• Perritt on Kurdistan’s strategic future

    by  • November 2, 2009 • 5 Comments

    By Henry H. Perritt, Jr.

    In evaluating ways to clean up the mess that the Bush Administration made in Iraq, too little attention has been paid to the strategic options presented by the Kurds, who comprise about 25 % of Iraq’s population and now control 10-20 % of its territory under the umbrella of the Kurdistan Regional Government (hereinafter “Kurdistan” or “KRG”).

    I was in Kurdistan last week. Its second city, Sulamaniyah, is crowded with traffic, and construction cranes dot the skyline. Civilians rush about, patronizing high-end clothing stores as well as traditional markets. The atmosphere is calm, with few worries about security. Not a single American soldier or marine has been killed, wounded or kidnapped in Kurdistan since the invasion of 2003. Unlike in southern Iraq, Americans are popular.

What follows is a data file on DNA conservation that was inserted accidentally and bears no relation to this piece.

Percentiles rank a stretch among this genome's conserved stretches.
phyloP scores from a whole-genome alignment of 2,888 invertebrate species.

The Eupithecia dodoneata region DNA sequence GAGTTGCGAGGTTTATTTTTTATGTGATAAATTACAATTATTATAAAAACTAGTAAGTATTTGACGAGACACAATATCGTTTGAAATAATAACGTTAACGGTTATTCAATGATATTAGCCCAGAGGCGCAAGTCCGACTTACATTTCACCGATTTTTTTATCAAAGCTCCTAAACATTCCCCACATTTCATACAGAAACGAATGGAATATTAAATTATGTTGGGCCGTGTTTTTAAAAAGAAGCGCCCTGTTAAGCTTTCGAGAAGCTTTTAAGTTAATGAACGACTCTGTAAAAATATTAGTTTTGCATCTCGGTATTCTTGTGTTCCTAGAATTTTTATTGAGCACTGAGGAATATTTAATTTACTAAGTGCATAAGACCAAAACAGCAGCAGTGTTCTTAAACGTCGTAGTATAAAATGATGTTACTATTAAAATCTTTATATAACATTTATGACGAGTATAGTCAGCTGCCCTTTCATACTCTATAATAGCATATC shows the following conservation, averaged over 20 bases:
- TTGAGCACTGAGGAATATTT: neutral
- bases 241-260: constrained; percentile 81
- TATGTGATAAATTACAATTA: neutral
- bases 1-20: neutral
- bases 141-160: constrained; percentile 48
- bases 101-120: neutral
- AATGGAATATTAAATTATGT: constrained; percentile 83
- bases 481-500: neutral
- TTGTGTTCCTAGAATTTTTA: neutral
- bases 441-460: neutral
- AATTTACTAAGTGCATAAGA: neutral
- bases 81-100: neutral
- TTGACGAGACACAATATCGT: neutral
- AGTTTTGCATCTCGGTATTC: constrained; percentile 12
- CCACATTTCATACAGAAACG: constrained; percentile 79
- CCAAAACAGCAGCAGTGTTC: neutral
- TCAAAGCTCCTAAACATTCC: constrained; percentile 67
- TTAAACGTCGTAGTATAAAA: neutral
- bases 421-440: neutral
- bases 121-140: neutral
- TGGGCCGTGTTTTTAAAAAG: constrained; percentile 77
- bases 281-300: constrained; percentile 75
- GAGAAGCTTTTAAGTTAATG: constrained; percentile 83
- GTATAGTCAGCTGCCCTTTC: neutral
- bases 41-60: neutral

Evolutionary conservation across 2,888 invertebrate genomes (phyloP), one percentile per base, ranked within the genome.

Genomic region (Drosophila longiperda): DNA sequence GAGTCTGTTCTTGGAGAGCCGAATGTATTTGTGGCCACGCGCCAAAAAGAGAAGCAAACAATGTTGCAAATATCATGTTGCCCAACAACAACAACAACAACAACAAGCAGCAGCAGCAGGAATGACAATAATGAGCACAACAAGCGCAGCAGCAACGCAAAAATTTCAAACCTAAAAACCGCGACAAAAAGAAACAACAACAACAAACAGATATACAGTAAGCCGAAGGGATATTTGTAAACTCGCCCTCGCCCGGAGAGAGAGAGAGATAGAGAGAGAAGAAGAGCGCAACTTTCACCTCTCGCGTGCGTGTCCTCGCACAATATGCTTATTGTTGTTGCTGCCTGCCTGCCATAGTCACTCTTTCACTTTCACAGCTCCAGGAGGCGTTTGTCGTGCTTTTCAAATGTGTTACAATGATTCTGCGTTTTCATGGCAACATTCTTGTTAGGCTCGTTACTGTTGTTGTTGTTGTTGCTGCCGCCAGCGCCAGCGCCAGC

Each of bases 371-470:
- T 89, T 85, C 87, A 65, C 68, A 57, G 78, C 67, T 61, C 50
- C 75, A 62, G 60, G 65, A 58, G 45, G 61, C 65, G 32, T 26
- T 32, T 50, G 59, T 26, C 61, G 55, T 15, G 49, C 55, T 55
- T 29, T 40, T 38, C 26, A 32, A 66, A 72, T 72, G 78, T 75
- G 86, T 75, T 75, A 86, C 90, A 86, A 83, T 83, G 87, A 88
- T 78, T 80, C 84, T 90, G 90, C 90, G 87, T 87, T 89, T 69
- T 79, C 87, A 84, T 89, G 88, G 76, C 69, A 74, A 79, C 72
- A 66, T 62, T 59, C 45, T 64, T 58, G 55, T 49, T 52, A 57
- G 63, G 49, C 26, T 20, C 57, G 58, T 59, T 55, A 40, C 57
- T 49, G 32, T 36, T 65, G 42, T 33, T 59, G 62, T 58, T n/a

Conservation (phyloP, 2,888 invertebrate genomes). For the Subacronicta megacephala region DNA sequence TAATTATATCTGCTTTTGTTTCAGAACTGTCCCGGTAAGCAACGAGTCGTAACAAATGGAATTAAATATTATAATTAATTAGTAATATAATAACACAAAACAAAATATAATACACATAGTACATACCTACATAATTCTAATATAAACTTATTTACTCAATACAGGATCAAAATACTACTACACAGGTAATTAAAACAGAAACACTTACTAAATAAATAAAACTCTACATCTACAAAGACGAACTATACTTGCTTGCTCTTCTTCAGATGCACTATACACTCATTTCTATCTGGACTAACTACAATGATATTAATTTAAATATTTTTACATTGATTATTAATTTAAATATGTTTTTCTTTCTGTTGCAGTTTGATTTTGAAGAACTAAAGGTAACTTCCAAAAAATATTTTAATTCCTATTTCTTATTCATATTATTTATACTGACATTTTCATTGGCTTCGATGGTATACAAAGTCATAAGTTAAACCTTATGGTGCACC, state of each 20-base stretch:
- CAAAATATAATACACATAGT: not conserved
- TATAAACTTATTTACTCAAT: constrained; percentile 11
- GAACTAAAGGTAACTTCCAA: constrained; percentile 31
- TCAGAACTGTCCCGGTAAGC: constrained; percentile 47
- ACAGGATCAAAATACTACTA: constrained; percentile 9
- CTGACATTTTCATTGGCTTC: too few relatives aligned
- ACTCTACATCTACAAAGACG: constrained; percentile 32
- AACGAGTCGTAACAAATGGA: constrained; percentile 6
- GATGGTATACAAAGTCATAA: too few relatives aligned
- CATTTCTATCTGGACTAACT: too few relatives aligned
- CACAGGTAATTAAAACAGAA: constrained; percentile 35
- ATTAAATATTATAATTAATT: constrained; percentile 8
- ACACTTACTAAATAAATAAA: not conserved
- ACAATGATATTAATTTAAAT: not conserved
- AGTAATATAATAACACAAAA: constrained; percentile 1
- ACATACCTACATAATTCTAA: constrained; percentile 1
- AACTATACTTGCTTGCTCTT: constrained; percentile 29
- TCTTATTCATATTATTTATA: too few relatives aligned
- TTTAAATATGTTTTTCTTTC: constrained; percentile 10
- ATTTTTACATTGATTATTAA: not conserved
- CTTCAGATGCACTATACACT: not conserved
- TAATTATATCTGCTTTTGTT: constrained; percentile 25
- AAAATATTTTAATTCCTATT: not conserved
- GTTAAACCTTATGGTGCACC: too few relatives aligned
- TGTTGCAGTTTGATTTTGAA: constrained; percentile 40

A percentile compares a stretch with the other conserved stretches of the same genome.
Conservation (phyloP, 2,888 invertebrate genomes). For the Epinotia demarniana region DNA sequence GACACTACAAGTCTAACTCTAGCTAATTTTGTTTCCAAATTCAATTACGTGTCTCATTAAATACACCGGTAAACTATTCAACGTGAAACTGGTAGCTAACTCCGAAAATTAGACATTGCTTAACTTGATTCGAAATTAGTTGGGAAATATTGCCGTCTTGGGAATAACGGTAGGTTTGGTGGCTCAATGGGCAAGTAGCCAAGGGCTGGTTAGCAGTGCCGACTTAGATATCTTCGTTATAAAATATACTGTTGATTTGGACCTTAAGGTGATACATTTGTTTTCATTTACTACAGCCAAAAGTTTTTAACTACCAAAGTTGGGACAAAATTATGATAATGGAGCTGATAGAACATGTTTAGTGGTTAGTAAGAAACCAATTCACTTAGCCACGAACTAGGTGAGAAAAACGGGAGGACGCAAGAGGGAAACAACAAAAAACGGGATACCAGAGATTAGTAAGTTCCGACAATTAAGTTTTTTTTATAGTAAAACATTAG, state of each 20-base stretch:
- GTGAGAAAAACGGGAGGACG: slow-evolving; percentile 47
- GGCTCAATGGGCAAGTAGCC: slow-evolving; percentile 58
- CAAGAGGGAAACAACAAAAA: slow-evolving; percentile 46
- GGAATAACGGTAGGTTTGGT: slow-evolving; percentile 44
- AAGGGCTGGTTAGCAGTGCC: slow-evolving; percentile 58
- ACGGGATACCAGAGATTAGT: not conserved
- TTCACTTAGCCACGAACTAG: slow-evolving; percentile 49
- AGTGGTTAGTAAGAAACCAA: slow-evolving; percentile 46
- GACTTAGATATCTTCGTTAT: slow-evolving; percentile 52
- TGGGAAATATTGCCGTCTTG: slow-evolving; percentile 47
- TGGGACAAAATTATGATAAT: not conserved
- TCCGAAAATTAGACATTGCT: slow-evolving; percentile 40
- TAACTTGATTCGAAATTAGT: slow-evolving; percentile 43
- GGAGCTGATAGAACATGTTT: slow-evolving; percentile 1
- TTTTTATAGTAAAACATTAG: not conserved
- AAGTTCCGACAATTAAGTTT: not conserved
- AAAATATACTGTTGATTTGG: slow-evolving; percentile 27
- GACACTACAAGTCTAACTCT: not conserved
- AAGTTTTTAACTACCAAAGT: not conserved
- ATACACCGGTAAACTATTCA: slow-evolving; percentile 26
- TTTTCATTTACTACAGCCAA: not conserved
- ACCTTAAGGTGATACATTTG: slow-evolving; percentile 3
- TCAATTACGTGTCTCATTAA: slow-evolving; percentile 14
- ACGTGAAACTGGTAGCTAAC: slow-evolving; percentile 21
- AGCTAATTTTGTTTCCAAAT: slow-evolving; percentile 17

KRG is guaranteed political autonomy by the Iraqi constitution. The Kurds intend to hold on to the autonomy and, if possible, to expand it, hoping to extend the geographic reach of KRG to the oil-rich governorate of Kirkuk. With the revenue from Kirkuk’s energy resources, protection from KRG’s Peshmerga–militia forces estimated to number anywhere from 100,000 to 250,000, and a modicum of support from U.S. forces, the Kurds are well-positioned to play a crucial role in the reshaping of the Middle East.

    Five scenarios can be envisioned. The first is least likely: a genuinely unified and democratic Iraq.